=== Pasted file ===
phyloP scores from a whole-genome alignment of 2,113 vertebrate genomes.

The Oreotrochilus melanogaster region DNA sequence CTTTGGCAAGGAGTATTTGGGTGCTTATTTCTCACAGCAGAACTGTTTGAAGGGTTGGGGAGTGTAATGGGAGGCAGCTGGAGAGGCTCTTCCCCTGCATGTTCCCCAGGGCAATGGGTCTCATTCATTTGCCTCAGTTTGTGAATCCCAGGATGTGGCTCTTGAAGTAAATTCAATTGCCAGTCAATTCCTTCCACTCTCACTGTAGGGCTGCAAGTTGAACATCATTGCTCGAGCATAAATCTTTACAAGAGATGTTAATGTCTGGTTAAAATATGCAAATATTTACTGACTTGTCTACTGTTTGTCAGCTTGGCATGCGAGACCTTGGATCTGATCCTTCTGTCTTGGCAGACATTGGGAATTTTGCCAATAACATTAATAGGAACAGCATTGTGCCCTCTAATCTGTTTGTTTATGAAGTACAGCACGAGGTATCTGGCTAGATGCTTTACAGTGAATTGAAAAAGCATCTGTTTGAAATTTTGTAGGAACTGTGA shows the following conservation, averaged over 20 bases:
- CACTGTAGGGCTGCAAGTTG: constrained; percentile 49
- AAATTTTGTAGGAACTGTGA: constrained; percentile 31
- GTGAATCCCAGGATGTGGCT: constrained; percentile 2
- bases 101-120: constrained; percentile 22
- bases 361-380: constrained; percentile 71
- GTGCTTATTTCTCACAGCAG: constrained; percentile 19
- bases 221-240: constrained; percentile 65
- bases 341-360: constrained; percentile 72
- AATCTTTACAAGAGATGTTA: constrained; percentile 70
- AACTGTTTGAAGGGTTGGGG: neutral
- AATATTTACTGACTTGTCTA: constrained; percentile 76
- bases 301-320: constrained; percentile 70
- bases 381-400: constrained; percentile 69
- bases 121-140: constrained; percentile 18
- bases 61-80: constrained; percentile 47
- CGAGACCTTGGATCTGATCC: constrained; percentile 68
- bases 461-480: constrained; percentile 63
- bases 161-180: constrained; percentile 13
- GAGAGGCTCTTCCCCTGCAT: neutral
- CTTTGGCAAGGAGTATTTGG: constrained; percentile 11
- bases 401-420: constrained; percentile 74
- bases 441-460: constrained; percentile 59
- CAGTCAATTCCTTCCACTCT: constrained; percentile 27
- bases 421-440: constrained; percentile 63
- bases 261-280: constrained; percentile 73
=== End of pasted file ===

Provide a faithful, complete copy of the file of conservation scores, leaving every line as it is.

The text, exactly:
phyloP scores from a whole-genome alignment of 2,113 vertebrate genomes.

The Oreotrochilus melanogaster region DNA sequence CTTTGGCAAGGAGTATTTGGGTGCTTATTTCTCACAGCAGAACTGTTTGAAGGGTTGGGGAGTGTAATGGGAGGCAGCTGGAGAGGCTCTTCCCCTGCATGTTCCCCAGGGCAATGGGTCTCATTCATTTGCCTCAGTTTGTGAATCCCAGGATGTGGCTCTTGAAGTAAATTCAATTGCCAGTCAATTCCTTCCACTCTCACTGTAGGGCTGCAAGTTGAACATCATTGCTCGAGCATAAATCTTTACAAGAGATGTTAATGTCTGGTTAAAATATGCAAATATTTACTGACTTGTCTACTGTTTGTCAGCTTGGCATGCGAGACCTTGGATCTGATCCTTCTGTCTTGGCAGACATTGGGAATTTTGCCAATAACATTAATAGGAACAGCATTGTGCCCTCTAATCTGTTTGTTTATGAAGTACAGCACGAGGTATCTGGCTAGATGCTTTACAGTGAATTGAAAAAGCATCTGTTTGAAATTTTGTAGGAACTGTGA shows the following conservation, averaged over 20 bases:
- CACTGTAGGGCTGCAAGTTG: constrained; percentile 49
- AAATTTTGTAGGAACTGTGA: constrained; percentile 31
- GTGAATCCCAGGATGTGGCT: constrained; percentile 2
- bases 101-120: constrained; percentile 22
- bases 361-380: constrained; percentile 71
- GTGCTTATTTCTCACAGCAG: constrained; percentile 19
- bases 221-240: constrained; percentile 65
- bases 341-360: constrained; percentile 72
- AATCTTTACAAGAGATGTTA: constrained; percentile 70
- AACTGTTTGAAGGGTTGGGG: neutral
- AATATTTACTGACTTGTCTA: constrained; percentile 76
- bases 301-320: constrained; percentile 70
- bases 381-400: constrained; percentile 69
- bases 121-140: constrained; percentile 18
- bases 61-80: constrained; percentile 47
- CGAGACCTTGGATCTGATCC: constrained; percentile 68
- bases 461-480: constrained; percentile 63
- bases 161-180: constrained; percentile 13
- GAGAGGCTCTTCCCCTGCAT: neutral
- CTTTGGCAAGGAGTATTTGG: constrained; percentile 11
- bases 401-420: constrained; percentile 74
- bases 441-460: constrained; percentile 59
- CAGTCAATTCCTTCCACTCT: constrained; percentile 27
- bases 421-440: constrained; percentile 63
- bases 261-280: constrained; percentile 73